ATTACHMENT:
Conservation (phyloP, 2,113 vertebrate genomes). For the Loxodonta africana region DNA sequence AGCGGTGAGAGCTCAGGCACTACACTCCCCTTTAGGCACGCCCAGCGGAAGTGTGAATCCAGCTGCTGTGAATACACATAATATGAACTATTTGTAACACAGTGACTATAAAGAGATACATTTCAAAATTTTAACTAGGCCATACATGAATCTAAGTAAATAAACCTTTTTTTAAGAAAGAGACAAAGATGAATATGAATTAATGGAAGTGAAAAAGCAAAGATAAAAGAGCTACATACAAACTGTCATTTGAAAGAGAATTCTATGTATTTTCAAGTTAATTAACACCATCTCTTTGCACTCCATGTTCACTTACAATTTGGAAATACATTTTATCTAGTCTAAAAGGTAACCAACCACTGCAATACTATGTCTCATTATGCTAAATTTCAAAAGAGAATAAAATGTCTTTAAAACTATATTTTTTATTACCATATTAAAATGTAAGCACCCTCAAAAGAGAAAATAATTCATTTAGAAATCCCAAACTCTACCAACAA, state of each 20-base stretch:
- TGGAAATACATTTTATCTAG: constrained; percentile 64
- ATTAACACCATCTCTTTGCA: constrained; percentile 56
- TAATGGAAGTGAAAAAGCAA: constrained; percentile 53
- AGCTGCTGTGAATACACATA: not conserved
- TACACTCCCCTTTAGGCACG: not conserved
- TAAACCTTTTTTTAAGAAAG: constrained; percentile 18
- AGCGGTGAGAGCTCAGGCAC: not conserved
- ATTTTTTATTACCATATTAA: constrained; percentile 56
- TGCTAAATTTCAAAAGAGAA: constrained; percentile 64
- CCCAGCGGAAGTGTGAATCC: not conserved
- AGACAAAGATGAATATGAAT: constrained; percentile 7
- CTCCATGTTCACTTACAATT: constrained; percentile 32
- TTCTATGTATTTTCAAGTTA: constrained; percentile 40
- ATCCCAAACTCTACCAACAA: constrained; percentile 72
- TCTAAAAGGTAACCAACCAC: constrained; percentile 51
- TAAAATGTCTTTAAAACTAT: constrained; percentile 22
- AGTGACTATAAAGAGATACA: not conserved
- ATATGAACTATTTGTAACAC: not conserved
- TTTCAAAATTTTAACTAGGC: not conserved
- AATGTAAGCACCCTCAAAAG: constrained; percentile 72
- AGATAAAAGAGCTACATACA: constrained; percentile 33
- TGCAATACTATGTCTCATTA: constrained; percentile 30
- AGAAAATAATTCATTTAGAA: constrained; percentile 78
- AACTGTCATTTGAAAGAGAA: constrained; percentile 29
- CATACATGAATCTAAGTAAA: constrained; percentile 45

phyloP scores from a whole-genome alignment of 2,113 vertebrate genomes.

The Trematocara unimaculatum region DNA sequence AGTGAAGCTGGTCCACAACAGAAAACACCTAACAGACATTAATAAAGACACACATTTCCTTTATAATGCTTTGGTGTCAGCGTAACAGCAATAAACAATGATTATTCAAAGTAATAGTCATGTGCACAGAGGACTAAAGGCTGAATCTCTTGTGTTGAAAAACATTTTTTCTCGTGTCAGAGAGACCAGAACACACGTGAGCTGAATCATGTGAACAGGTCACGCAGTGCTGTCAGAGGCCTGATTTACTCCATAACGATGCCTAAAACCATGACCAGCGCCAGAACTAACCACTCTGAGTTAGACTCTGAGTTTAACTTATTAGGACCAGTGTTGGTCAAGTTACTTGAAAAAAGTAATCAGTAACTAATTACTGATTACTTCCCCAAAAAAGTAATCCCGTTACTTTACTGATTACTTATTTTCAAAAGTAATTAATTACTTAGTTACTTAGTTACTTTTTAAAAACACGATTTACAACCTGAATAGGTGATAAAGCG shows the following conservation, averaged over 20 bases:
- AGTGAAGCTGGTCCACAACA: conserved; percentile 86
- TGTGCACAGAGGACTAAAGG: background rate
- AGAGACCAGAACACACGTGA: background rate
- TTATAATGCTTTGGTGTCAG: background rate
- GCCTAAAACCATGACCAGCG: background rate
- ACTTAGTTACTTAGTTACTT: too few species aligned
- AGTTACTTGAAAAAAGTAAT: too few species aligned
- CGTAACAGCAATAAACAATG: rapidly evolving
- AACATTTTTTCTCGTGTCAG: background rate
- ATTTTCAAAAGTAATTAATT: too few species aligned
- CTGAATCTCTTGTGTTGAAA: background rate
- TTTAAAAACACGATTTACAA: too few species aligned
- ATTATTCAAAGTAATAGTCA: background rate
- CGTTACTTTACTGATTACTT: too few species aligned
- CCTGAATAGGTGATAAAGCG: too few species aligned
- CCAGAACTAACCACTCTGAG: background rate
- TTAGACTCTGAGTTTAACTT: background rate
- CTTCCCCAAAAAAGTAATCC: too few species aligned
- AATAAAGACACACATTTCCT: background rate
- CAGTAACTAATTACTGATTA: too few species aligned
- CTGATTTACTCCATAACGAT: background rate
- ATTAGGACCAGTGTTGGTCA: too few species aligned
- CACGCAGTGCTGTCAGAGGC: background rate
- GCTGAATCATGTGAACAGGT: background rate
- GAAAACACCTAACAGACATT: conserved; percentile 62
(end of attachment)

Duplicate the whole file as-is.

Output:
Conservation (phyloP, 2,113 vertebrate genomes). For the Loxodonta africana region DNA sequence AGCGGTGAGAGCTCAGGCACTACACTCCCCTTTAGGCACGCCCAGCGGAAGTGTGAATCCAGCTGCTGTGAATACACATAATATGAACTATTTGTAACACAGTGACTATAAAGAGATACATTTCAAAATTTTAACTAGGCCATACATGAATCTAAGTAAATAAACCTTTTTTTAAGAAAGAGACAAAGATGAATATGAATTAATGGAAGTGAAAAAGCAAAGATAAAAGAGCTACATACAAACTGTCATTTGAAAGAGAATTCTATGTATTTTCAAGTTAATTAACACCATCTCTTTGCACTCCATGTTCACTTACAATTTGGAAATACATTTTATCTAGTCTAAAAGGTAACCAACCACTGCAATACTATGTCTCATTATGCTAAATTTCAAAAGAGAATAAAATGTCTTTAAAACTATATTTTTTATTACCATATTAAAATGTAAGCACCCTCAAAAGAGAAAATAATTCATTTAGAAATCCCAAACTCTACCAACAA, state of each 20-base stretch:
- TGGAAATACATTTTATCTAG: constrained; percentile 64
- ATTAACACCATCTCTTTGCA: constrained; percentile 56
- TAATGGAAGTGAAAAAGCAA: constrained; percentile 53
- AGCTGCTGTGAATACACATA: not conserved
- TACACTCCCCTTTAGGCACG: not conserved
- TAAACCTTTTTTTAAGAAAG: constrained; percentile 18
- AGCGGTGAGAGCTCAGGCAC: not conserved
- ATTTTTTATTACCATATTAA: constrained; percentile 56
- TGCTAAATTTCAAAAGAGAA: constrained; percentile 64
- CCCAGCGGAAGTGTGAATCC: not conserved
- AGACAAAGATGAATATGAAT: constrained; percentile 7
- CTCCATGTTCACTTACAATT: constrained; percentile 32
- TTCTATGTATTTTCAAGTTA: constrained; percentile 40
- ATCCCAAACTCTACCAACAA: constrained; percentile 72
- TCTAAAAGGTAACCAACCAC: constrained; percentile 51
- TAAAATGTCTTTAAAACTAT: constrained; percentile 22
- AGTGACTATAAAGAGATACA: not conserved
- ATATGAACTATTTGTAACAC: not conserved
- TTTCAAAATTTTAACTAGGC: not conserved
- AATGTAAGCACCCTCAAAAG: constrained; percentile 72
- AGATAAAAGAGCTACATACA: constrained; percentile 33
- TGCAATACTATGTCTCATTA: constrained; percentile 30
- AGAAAATAATTCATTTAGAA: constrained; percentile 78
- AACTGTCATTTGAAAGAGAA: constrained; percentile 29
- CATACATGAATCTAAGTAAA: constrained; percentile 45

phyloP scores from a whole-genome alignment of 2,113 vertebrate genomes.

The Trematocara unimaculatum region DNA sequence AGTGAAGCTGGTCCACAACAGAAAACACCTAACAGACATTAATAAAGACACACATTTCCTTTATAATGCTTTGGTGTCAGCGTAACAGCAATAAACAATGATTATTCAAAGTAATAGTCATGTGCACAGAGGACTAAAGGCTGAATCTCTTGTGTTGAAAAACATTTTTTCTCGTGTCAGAGAGACCAGAACACACGTGAGCTGAATCATGTGAACAGGTCACGCAGTGCTGTCAGAGGCCTGATTTACTCCATAACGATGCCTAAAACCATGACCAGCGCCAGAACTAACCACTCTGAGTTAGACTCTGAGTTTAACTTATTAGGACCAGTGTTGGTCAAGTTACTTGAAAAAAGTAATCAGTAACTAATTACTGATTACTTCCCCAAAAAAGTAATCCCGTTACTTTACTGATTACTTATTTTCAAAAGTAATTAATTACTTAGTTACTTAGTTACTTTTTAAAAACACGATTTACAACCTGAATAGGTGATAAAGCG shows the following conservation, averaged over 20 bases:
- AGTGAAGCTGGTCCACAACA: conserved; percentile 86
- TGTGCACAGAGGACTAAAGG: background rate
- AGAGACCAGAACACACGTGA: background rate
- TTATAATGCTTTGGTGTCAG: background rate
- GCCTAAAACCATGACCAGCG: background rate
- ACTTAGTTACTTAGTTACTT: too few species aligned
- AGTTACTTGAAAAAAGTAAT: too few species aligned
- CGTAACAGCAATAAACAATG: rapidly evolving
- AACATTTTTTCTCGTGTCAG: background rate
- ATTTTCAAAAGTAATTAATT: too few species aligned
- CTGAATCTCTTGTGTTGAAA: background rate
- TTTAAAAACACGATTTACAA: too few species aligned
- ATTATTCAAAGTAATAGTCA: background rate
- CGTTACTTTACTGATTACTT: too few species aligned
- CCTGAATAGGTGATAAAGCG: too few species aligned
- CCAGAACTAACCACTCTGAG: background rate
- TTAGACTCTGAGTTTAACTT: background rate
- CTTCCCCAAAAAAGTAATCC: too few species aligned
- AATAAAGACACACATTTCCT: background rate
- CAGTAACTAATTACTGATTA: too few species aligned
- CTGATTTACTCCATAACGAT: background rate
- ATTAGGACCAGTGTTGGTCA: too few species aligned
- CACGCAGTGCTGTCAGAGGC: background rate
- GCTGAATCATGTGAACAGGT: background rate
- GAAAACACCTAACAGACATT: conserved; percentile 62